Chuck Arcoria, on the job now 17 years, is honest with his male charges about their choices. "You got two options," he tells them. "Slim or none."

Women's hair must stay above the collar. Many decide to give the job to trusted stylists back home rather than roll the dice on "I-Day."

Becky Lack signed a "No Cut" form yesterday after the barbers blessed the stylish street-urchin cut she had gotten at home, in Hatch, N.M.

"I knew that everything was going to be a shock," she said, "so I wanted to have one thing stable before I got here."

The academy signed up this year to donate plebe hair to Locks of Love, a Florida-based group that weaves wigs for children suffering from diseases that cause hair loss. Yesterday, only one plebe, Cassandra Soto, of Jersey City, N.J., had long enough hair to qualify. Her dark, 10-inch tresses may be useless at Annapolis, but they'll soon be performing a community service. (Ed.'s Note: The LongLocks HairSticks Boutique does NOT endorse Locks of Love).

The rules on hair loosen after plebe summer, but only a little.

Though they can grow their hair to 2 inches, men must still keep "hair above the ears and neck ... tapered from the lower hairline upwards at least three-fourths of an inch and outwards not greater than three-fourths inch," according to just one of 15 rules on men's hair. (There are 26 rules for women, including a two-barrette limit.)

Still, this offers just enough of a window for self-expression. "Even though you wouldn't think so," says Bogansky, "the midshipmen are very particular about their hair."

http://www.sunspot.net/news/education/bal-ar.hair02jul02,0,3396452.story?coll=ba...

Copyright © 2003, The Baltimore Sun
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Re: First day at Naval Academy is busy at barbersh
Reply #1 - Jul 7th, 2003 at 4:57am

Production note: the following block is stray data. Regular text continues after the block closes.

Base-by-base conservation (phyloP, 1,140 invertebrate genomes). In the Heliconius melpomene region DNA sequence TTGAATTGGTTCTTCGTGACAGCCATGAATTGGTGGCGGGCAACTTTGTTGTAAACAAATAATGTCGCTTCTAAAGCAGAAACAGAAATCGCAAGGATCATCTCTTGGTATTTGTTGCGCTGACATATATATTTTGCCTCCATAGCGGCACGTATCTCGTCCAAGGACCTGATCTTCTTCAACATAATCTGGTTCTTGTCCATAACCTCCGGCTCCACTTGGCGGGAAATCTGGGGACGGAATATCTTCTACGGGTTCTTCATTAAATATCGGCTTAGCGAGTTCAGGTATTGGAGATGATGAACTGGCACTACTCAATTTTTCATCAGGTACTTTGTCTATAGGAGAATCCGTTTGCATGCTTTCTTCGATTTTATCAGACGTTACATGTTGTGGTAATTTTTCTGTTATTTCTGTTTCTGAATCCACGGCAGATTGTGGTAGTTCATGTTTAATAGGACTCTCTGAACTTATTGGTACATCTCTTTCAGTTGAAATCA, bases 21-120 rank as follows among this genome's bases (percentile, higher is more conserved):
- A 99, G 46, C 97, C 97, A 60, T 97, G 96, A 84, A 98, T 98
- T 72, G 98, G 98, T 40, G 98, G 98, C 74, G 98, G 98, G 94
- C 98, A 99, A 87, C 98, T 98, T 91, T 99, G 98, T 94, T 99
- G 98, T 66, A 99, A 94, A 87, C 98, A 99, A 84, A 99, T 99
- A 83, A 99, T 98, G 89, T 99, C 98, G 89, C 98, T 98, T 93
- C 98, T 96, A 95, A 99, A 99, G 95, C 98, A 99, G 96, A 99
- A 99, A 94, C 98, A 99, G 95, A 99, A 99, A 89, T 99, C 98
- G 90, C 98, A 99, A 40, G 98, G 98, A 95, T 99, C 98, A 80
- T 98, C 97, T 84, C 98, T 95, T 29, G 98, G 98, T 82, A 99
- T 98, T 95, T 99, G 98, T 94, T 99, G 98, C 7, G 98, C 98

My goodness... I wouldn't GO to a place like that if I had to chop off all my hair!
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Rapunzel
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Re: First day at Naval Academy is busy at barbersh
Reply #2 - Jul 7th, 2003 at 9:25am
 
Well, it's all part of the discipline aspect of the U.S. military.  But I'm with you, I wouldn't make a good soldier!  I don't have any respect for authority, LOL!
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Re: First day at Naval Academy is busy at barbersh
Reply #3 - Jul 7th, 2003 at 5:28pm
 
Why don't you support Locks of Love?  Just wondering, I wouldn't donate myself, but know someone who does regularly.
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Rapunzel
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Re: First day at Naval Academy is busy at barbersh
Reply #4 - Jul 8th, 2003 at 2:44am
 
Because they throw away more hair than they use and sell the hair as well.  I also understand they have some questionable accounting practices.  Also, bikerbraid recently pointed out that doctors recommend that children not have wigs made out of human hair because they are harder to care for.  BB, do you remember on which board it was we were having this discussion?
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Re: First day at Naval Academy is busy at barbersh
Reply #5 - Jul 8th, 2003 at 2:26pm
 
Oh.  That's interesting information.  Thanks for letting me know.
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Re: First day at Naval Academy is busy at barbersh
Reply #6 - Mar 16th, 2004 at 10:13am
 
lol...I have to say...thank God I'm in the Army! Cheesy